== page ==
Space Amendments on Tap as House Gears Up for Appropriations Week

Space Amendments on Tap as House Gears Up for Appropriations Week

The House is getting ready to debate most of the FY2022 appropriations bills this week. The first stop is the House Rules Committee that will decide which of the hundreds of proposed amendments will make it to the House floor for consideration. Among them are amendments that could affect where U.S. Space Command will be headquartered, what Department is responsible for civil space situational awareness, and how much NASA will spend on certain programs.

The House Appropriations Committee completed markups of all 12 appropriations bills last week. Now they must be voted on by the full House and all members, not just those on the committee, may propose amendments. The House Rules Committee is the arbiter of which actually make it to the floor of the House and how long each can be debated.

Ten of the 12 bills are now before the Rules Committee. Amendments affecting space activities are in the Military Construction-Veterans Affairs (MilCon-VA), Transportation-HUD (THUD), and Commerce-Justice-Science (CJS) bills.

House leadership is combining MilCon-VA, THUD and five others into H.R. 4502, a bundle called a “minibus” because it is a small version of an “omnibus” package that incorporates all 12 bills.

CJS (H.R. 4505) is moving separately as are State-Foreign Ops and Legislative Branch. All of them could pass the House this week. The schedule for the remaining two, Defense and Homeland Security, has not been announced.

The THUD bill funds the Federal Aviation Administration (FAA, part of the Department of Transportation) and its Office of Commercial Space Transportation. CJS funds NASA and NOAA. Space-related amendments are expected to those bills and indeed there are several to keep an eye on. But in a bit of a surprise, there also is one in MilCon-VA, which as its name implies funds military construction.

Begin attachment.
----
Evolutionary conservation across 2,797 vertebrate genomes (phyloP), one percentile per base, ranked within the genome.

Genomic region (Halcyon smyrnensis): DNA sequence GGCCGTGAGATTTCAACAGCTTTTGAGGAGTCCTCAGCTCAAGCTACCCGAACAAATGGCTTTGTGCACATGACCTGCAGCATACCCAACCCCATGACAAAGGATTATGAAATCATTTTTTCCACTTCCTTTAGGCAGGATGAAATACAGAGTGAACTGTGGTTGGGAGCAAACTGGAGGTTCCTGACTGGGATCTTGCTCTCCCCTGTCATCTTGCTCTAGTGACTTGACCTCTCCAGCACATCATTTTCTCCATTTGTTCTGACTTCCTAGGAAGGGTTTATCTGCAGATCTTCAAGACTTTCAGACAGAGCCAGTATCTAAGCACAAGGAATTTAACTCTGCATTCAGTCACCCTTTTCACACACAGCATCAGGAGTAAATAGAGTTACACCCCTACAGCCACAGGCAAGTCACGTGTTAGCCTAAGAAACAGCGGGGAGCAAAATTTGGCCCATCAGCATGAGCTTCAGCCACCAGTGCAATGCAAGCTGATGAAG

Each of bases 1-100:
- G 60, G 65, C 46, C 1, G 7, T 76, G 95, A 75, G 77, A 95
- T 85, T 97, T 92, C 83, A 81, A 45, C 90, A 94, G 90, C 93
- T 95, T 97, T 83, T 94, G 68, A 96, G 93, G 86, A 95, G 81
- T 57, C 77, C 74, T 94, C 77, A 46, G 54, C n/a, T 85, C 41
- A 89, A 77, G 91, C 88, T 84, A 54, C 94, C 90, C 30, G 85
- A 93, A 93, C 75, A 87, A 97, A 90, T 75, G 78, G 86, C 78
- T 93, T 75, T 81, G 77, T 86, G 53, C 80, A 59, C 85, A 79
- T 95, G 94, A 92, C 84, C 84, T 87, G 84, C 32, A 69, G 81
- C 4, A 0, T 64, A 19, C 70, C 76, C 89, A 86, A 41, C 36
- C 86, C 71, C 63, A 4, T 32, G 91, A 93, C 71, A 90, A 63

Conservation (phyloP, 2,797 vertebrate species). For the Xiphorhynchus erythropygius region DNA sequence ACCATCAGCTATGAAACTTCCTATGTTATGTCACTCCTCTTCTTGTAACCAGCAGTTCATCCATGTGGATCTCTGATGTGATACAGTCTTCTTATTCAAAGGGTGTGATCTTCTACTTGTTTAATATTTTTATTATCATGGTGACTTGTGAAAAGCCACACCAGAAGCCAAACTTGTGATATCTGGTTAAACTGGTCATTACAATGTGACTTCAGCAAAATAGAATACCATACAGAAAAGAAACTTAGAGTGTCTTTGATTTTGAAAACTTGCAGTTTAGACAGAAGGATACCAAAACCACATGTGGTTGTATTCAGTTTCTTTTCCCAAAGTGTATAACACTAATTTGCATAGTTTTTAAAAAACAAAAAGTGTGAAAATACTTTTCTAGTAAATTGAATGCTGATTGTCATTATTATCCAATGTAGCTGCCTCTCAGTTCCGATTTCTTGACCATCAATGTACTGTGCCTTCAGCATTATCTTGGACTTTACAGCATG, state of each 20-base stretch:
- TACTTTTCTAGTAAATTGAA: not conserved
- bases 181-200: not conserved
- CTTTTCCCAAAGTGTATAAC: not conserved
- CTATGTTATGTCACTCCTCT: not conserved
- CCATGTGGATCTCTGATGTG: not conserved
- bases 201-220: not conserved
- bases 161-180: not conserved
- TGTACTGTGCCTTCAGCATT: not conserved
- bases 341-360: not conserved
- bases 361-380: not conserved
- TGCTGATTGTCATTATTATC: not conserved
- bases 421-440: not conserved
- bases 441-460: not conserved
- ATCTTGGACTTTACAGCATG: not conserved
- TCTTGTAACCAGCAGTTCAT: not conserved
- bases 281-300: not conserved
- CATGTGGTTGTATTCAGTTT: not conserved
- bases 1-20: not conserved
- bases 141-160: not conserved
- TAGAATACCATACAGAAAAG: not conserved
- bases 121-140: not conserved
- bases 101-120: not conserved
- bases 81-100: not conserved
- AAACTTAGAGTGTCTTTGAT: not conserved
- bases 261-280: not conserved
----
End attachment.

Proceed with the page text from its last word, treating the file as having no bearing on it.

Reps. Doug Lamborn (D-CO) and Lauren Boebert (R-CO) have separate amendments to prohibit spending some or all of the money in the bill until a review is completed of the costs and impacts of moving the headquarters of U.S. Space Command (USSPACECOM) from Colorado to Alabama.

USSPACECOM was reestablished by President Trump in 2019 and is temporarily headquartered at Peterson Air Force Base, CO in Lamborn’s district. It will remain there at least for another 5-6 years according to USSPACECOM Commander Gen. James Dickinson, but that may not be its final home.

Choosing its permanent location is a politically charged issue and Trump’s decision just before leaving office to place it at Redstone Arsensal in Huntsville, AL rankled not only the Colorado congressional delegation, but many members of the House and Senate Armed Services Committees. The entire Colorado delegation, including Lamborn and Boebert, wrote to President Biden asking that the decision be reconsidered. The DOD Inspector General began a review in February. The Government Accountability Office (GAO) initiated its own in March at Lamborn’s request.

Lamborn’s amendment would prohibit spending any money in the bill for constructing a new USSPACECOM headquarters building or obligating money for its planning or design until the DOD Inspector General and GAO reports are completed and Congress authorizes the location.

Boebert’s amendment would probibit spending any money in the bill at all to move USSPACECOM headquarters until a “complete review on costs and impact on national security” is completed. Since there are no plans to actually move it for another 5-6 years, the amendment would have no impact on this year’s spending.

Proposed amendments in the THUD and CJS bills could set up an interesting showdown over whether the Department of Transportation (DOT) or Department of Commerce (DOC) is responsible for civil Space Situational Awareness (SSA) — keeping track of space objects and warning civil and commercial satellite operators of impeding collisions. DOD currently does it for everyone, but wants to shift responsibility for interfacing with non-military satellite operators to a civil agency so it can focus on its national security tasks.